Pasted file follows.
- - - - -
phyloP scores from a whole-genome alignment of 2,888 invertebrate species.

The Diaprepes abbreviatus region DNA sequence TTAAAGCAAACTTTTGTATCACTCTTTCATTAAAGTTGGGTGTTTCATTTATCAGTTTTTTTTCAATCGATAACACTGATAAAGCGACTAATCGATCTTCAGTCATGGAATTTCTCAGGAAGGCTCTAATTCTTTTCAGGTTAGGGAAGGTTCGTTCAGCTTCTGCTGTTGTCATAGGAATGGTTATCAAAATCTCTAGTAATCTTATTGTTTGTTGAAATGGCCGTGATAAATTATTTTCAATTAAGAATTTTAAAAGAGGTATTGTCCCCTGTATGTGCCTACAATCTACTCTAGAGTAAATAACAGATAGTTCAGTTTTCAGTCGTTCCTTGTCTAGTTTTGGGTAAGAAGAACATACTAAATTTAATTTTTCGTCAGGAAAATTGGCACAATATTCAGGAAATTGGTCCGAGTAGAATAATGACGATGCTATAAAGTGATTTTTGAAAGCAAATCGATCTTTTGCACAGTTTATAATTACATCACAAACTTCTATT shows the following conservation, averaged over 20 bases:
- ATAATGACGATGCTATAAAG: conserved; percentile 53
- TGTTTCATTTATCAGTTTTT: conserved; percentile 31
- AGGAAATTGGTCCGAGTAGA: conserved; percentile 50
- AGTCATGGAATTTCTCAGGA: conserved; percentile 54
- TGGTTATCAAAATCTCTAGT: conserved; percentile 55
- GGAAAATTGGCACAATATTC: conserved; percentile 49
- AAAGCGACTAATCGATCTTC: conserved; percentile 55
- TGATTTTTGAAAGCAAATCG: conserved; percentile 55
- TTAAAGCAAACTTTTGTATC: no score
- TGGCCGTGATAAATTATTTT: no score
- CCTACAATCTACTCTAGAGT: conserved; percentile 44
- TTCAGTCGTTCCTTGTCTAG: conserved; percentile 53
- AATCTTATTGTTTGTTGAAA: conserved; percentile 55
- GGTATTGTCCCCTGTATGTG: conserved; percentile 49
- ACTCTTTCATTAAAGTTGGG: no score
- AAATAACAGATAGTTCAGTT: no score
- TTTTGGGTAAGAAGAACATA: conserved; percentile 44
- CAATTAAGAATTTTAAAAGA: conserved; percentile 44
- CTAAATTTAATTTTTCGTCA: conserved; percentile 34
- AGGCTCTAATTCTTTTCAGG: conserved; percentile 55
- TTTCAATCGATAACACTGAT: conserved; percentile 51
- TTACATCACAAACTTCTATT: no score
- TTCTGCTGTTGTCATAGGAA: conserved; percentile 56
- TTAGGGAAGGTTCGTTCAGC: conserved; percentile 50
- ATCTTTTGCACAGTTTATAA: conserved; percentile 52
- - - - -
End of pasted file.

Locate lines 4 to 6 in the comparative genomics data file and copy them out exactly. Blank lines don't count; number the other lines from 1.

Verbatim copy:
- TGTTTCATTTATCAGTTTTT: conserved; percentile 31
- AGGAAATTGGTCCGAGTAGA: conserved; percentile 50
- AGTCATGGAATTTCTCAGGA: conserved; percentile 54